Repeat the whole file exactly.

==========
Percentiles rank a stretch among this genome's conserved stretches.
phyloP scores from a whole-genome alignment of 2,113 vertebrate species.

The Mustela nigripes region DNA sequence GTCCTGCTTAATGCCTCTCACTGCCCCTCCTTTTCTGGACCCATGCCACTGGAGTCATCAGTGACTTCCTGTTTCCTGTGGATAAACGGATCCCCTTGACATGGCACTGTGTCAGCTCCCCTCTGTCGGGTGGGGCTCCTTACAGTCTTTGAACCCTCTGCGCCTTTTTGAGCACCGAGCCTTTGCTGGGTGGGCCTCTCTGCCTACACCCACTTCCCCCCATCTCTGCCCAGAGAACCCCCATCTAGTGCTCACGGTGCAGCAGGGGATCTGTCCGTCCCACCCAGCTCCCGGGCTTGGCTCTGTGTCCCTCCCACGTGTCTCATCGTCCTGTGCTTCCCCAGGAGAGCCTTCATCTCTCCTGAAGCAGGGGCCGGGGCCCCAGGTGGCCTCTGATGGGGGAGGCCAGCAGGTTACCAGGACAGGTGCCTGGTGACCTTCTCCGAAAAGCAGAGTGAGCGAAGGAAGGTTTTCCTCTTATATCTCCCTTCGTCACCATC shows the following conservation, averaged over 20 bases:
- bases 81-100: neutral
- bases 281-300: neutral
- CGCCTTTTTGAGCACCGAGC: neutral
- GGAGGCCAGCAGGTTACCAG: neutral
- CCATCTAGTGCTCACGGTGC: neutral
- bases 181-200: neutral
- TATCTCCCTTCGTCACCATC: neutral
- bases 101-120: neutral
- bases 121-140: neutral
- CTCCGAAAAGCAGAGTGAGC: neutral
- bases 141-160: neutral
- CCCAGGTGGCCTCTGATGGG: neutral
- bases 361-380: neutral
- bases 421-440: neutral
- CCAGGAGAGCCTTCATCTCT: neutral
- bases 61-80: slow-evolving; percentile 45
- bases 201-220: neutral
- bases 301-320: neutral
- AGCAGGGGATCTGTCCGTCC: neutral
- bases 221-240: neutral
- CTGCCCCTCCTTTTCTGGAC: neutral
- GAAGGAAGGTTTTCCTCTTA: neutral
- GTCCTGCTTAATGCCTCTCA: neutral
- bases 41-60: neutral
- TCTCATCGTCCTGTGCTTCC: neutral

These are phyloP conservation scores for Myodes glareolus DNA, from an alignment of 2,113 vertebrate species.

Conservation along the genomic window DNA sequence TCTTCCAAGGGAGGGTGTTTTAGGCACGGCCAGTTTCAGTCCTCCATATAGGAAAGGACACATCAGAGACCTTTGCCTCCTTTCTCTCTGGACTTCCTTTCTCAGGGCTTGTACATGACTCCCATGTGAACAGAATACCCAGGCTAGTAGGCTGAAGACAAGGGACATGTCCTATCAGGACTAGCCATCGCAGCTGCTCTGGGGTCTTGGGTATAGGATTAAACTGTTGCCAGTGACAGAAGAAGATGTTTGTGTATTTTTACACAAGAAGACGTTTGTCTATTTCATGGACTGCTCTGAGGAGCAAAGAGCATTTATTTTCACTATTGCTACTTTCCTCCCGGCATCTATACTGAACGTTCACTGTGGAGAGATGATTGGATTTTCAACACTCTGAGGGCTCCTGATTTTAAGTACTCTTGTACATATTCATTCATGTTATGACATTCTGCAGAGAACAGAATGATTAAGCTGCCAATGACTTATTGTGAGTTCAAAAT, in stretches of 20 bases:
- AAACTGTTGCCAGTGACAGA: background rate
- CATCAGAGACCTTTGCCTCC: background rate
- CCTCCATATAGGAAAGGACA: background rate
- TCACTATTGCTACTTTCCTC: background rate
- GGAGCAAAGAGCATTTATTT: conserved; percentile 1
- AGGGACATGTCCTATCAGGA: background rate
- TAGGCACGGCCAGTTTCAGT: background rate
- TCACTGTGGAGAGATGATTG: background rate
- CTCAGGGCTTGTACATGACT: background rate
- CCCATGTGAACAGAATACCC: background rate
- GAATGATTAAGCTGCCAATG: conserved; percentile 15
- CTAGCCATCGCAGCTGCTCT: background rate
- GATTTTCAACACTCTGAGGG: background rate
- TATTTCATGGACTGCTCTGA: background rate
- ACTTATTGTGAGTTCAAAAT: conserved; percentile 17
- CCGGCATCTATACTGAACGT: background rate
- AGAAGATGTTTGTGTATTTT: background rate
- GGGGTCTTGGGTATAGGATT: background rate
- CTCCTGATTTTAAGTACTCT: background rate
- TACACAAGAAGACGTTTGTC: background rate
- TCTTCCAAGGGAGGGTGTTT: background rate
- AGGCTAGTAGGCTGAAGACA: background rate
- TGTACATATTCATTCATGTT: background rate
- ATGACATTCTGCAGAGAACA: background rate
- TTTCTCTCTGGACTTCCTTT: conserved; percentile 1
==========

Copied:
Percentiles rank a stretch among this genome's conserved stretches.
phyloP scores from a whole-genome alignment of 2,113 vertebrate species.

The Mustela nigripes region DNA sequence GTCCTGCTTAATGCCTCTCACTGCCCCTCCTTTTCTGGACCCATGCCACTGGAGTCATCAGTGACTTCCTGTTTCCTGTGGATAAACGGATCCCCTTGACATGGCACTGTGTCAGCTCCCCTCTGTCGGGTGGGGCTCCTTACAGTCTTTGAACCCTCTGCGCCTTTTTGAGCACCGAGCCTTTGCTGGGTGGGCCTCTCTGCCTACACCCACTTCCCCCCATCTCTGCCCAGAGAACCCCCATCTAGTGCTCACGGTGCAGCAGGGGATCTGTCCGTCCCACCCAGCTCCCGGGCTTGGCTCTGTGTCCCTCCCACGTGTCTCATCGTCCTGTGCTTCCCCAGGAGAGCCTTCATCTCTCCTGAAGCAGGGGCCGGGGCCCCAGGTGGCCTCTGATGGGGGAGGCCAGCAGGTTACCAGGACAGGTGCCTGGTGACCTTCTCCGAAAAGCAGAGTGAGCGAAGGAAGGTTTTCCTCTTATATCTCCCTTCGTCACCATC shows the following conservation, averaged over 20 bases:
- bases 81-100: neutral
- bases 281-300: neutral
- CGCCTTTTTGAGCACCGAGC: neutral
- GGAGGCCAGCAGGTTACCAG: neutral
- CCATCTAGTGCTCACGGTGC: neutral
- bases 181-200: neutral
- TATCTCCCTTCGTCACCATC: neutral
- bases 101-120: neutral
- bases 121-140: neutral
- CTCCGAAAAGCAGAGTGAGC: neutral
- bases 141-160: neutral
- CCCAGGTGGCCTCTGATGGG: neutral
- bases 361-380: neutral
- bases 421-440: neutral
- CCAGGAGAGCCTTCATCTCT: neutral
- bases 61-80: slow-evolving; percentile 45
- bases 201-220: neutral
- bases 301-320: neutral
- AGCAGGGGATCTGTCCGTCC: neutral
- bases 221-240: neutral
- CTGCCCCTCCTTTTCTGGAC: neutral
- GAAGGAAGGTTTTCCTCTTA: neutral
- GTCCTGCTTAATGCCTCTCA: neutral
- bases 41-60: neutral
- TCTCATCGTCCTGTGCTTCC: neutral

These are phyloP conservation scores for Myodes glareolus DNA, from an alignment of 2,113 vertebrate species.

Conservation along the genomic window DNA sequence TCTTCCAAGGGAGGGTGTTTTAGGCACGGCCAGTTTCAGTCCTCCATATAGGAAAGGACACATCAGAGACCTTTGCCTCCTTTCTCTCTGGACTTCCTTTCTCAGGGCTTGTACATGACTCCCATGTGAACAGAATACCCAGGCTAGTAGGCTGAAGACAAGGGACATGTCCTATCAGGACTAGCCATCGCAGCTGCTCTGGGGTCTTGGGTATAGGATTAAACTGTTGCCAGTGACAGAAGAAGATGTTTGTGTATTTTTACACAAGAAGACGTTTGTCTATTTCATGGACTGCTCTGAGGAGCAAAGAGCATTTATTTTCACTATTGCTACTTTCCTCCCGGCATCTATACTGAACGTTCACTGTGGAGAGATGATTGGATTTTCAACACTCTGAGGGCTCCTGATTTTAAGTACTCTTGTACATATTCATTCATGTTATGACATTCTGCAGAGAACAGAATGATTAAGCTGCCAATGACTTATTGTGAGTTCAAAAT, in stretches of 20 bases:
- AAACTGTTGCCAGTGACAGA: background rate
- CATCAGAGACCTTTGCCTCC: background rate
- CCTCCATATAGGAAAGGACA: background rate
- TCACTATTGCTACTTTCCTC: background rate
- GGAGCAAAGAGCATTTATTT: conserved; percentile 1
- AGGGACATGTCCTATCAGGA: background rate
- TAGGCACGGCCAGTTTCAGT: background rate
- TCACTGTGGAGAGATGATTG: background rate
- CTCAGGGCTTGTACATGACT: background rate
- CCCATGTGAACAGAATACCC: background rate
- GAATGATTAAGCTGCCAATG: conserved; percentile 15
- CTAGCCATCGCAGCTGCTCT: background rate
- GATTTTCAACACTCTGAGGG: background rate
- TATTTCATGGACTGCTCTGA: background rate
- ACTTATTGTGAGTTCAAAAT: conserved; percentile 17
- CCGGCATCTATACTGAACGT: background rate
- AGAAGATGTTTGTGTATTTT: background rate
- GGGGTCTTGGGTATAGGATT: background rate
- CTCCTGATTTTAAGTACTCT: background rate
- TACACAAGAAGACGTTTGTC: background rate
- TCTTCCAAGGGAGGGTGTTT: background rate
- AGGCTAGTAGGCTGAAGACA: background rate
- TGTACATATTCATTCATGTT: background rate
- ATGACATTCTGCAGAGAACA: background rate
- TTTCTCTCTGGACTTCCTTT: conserved; percentile 1